Amyotrophic Lateral Sclerosis (ALS) also known as Lou Gehrig’s disease, is a neurodegenerative disease in which progressive muscle weakness leads to paralysis. ALS is a result of the death of motor neurons (nerve cells) in the brain and spinal cord that control voluntary muscle movement. Most people survive less than five years following diagnosis, but a small percentage of patients live for ten years or even longer. So far, there is no cure. About 3,000 Canadian adults have ALS and less than 1 in 10 patients have a family history of the disease.
The Montreal Neurological Institute and Hospital — The Neuro, provides the finest clinical care for ALS patients and their families. The Neuro also has state-of-the-art facilities for carrying out basic and clinical ALS research.
The ALS clinic at The Neuro is considered a model for multidisciplinary clinical care. The ALS clinical research program develops and tests new ALS therapies in collaboration with the Canadian ALS Clinical Trial Consortium (CALS), and with researchers abroad. The Neuro’s extensive national and international partnerships help to advance research into ALS and to develop effective treatments. The team adopted a model of care that mobilizes the right time and at an early stage resources such specialized equipment, home care, respite and palliative care that has had a very positive effect on the quality and life expectancy of patients. Services:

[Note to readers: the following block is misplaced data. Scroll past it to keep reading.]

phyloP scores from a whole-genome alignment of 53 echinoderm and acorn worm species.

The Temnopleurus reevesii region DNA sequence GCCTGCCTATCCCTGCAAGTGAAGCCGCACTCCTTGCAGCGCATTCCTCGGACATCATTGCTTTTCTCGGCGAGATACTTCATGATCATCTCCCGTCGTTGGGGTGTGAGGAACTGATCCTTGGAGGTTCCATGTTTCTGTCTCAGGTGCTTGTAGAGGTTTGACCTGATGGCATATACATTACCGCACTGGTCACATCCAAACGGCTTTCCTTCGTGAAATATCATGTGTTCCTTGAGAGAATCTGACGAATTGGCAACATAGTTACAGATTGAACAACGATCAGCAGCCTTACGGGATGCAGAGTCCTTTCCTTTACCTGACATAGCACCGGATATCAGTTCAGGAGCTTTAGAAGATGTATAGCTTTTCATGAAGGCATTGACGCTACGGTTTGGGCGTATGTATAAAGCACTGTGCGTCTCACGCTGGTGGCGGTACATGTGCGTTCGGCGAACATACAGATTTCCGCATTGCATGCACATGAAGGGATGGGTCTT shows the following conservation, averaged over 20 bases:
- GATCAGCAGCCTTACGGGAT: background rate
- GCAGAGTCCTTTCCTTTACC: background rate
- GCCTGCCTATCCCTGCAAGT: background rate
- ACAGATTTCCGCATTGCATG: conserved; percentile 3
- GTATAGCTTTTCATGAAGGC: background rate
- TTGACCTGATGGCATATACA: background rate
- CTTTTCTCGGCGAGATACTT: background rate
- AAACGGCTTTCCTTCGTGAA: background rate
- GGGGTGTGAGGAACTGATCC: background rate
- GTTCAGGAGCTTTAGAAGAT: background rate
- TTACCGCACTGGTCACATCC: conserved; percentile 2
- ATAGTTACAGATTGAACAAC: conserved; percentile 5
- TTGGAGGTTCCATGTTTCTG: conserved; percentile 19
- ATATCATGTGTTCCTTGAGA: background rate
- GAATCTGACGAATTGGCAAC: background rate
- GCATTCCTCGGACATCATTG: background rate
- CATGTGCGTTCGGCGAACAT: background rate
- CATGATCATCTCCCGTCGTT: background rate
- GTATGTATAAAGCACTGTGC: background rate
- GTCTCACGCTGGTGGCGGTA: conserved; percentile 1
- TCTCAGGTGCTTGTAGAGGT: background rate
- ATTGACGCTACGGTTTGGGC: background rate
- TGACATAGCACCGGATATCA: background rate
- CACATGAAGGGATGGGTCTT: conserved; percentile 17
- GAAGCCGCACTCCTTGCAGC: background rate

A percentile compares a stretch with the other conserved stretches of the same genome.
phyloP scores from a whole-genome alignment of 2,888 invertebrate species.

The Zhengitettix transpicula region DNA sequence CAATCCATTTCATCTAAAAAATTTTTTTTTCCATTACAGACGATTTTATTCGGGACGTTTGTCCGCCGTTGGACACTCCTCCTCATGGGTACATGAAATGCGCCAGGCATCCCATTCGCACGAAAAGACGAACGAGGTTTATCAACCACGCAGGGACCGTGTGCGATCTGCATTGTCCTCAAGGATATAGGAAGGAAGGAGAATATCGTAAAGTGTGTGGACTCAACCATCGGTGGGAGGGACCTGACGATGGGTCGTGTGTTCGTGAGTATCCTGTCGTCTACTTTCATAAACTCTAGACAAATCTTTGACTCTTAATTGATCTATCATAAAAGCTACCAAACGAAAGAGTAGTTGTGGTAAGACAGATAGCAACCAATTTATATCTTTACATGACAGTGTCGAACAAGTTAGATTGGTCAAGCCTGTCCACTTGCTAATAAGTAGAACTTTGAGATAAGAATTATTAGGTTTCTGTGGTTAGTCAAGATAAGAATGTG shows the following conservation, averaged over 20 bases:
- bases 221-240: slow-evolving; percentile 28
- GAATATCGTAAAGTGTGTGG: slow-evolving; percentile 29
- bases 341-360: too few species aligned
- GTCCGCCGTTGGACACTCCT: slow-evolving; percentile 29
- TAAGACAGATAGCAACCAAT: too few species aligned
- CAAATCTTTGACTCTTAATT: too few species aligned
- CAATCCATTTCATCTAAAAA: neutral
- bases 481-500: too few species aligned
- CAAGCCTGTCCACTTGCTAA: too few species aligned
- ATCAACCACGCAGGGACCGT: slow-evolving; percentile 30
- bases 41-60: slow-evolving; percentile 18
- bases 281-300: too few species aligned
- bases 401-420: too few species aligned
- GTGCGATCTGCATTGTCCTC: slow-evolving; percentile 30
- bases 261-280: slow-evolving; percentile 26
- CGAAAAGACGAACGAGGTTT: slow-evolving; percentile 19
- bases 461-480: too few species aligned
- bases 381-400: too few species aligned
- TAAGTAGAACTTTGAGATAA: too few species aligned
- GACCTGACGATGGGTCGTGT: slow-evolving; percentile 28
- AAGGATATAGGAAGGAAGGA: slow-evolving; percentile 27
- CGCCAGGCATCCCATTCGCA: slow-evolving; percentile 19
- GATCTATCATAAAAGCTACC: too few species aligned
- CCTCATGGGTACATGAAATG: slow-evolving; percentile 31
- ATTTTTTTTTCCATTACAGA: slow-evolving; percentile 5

- Consultation and follow-up for patients diagnosed with ALS or suspected cases of ALS
- Access to a multidisciplinary professionals – consultations available with respiratory therapy, physiotherapy, occupational therapy, inhalation therapy, specialized nursing, social work, pastoral services, speech language therapy, and nutrition.
- The program has become a reference center for these patients because of its expertise to use, for the right patient at the right time, tracheostomy, ventilatory assistance at home, BIPAP and gastrostomy.
- Patients can also participate in clinical trials. Click to learn more.
How to request a consultation:
- Please call for an appointment.
- A request made by your primary physician is preferable but not obligatory.